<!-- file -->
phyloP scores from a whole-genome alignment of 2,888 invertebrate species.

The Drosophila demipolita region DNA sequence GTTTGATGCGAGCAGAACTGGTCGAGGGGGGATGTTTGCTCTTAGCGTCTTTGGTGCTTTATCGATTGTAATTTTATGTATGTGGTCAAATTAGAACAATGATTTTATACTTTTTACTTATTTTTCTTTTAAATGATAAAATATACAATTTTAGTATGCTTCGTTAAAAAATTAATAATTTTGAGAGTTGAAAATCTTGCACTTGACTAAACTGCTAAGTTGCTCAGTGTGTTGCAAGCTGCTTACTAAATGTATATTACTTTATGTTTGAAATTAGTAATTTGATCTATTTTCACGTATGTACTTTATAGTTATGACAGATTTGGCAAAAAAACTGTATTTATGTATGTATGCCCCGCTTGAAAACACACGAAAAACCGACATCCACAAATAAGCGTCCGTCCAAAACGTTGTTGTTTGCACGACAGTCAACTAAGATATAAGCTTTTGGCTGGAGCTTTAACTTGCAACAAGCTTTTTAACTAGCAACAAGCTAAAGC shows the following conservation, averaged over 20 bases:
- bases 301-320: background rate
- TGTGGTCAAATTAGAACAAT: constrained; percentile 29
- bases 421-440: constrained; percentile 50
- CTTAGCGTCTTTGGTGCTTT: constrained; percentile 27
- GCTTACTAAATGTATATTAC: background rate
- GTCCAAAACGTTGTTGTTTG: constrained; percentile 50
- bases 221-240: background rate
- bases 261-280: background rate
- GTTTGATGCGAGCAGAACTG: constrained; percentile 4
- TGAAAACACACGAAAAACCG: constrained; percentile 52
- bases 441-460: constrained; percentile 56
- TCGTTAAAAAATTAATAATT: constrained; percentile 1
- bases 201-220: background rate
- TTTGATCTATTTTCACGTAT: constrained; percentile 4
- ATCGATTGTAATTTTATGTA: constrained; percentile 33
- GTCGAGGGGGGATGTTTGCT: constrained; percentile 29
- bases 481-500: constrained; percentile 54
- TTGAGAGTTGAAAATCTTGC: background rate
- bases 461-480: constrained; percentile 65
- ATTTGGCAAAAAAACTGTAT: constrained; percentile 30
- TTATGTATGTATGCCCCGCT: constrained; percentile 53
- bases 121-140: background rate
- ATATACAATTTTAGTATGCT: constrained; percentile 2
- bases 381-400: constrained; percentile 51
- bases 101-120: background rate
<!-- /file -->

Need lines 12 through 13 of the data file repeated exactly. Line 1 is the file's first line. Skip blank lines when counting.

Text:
- TGAAAACACACGAAAAACCG: constrained; percentile 52
- bases 441-460: constrained; percentile 56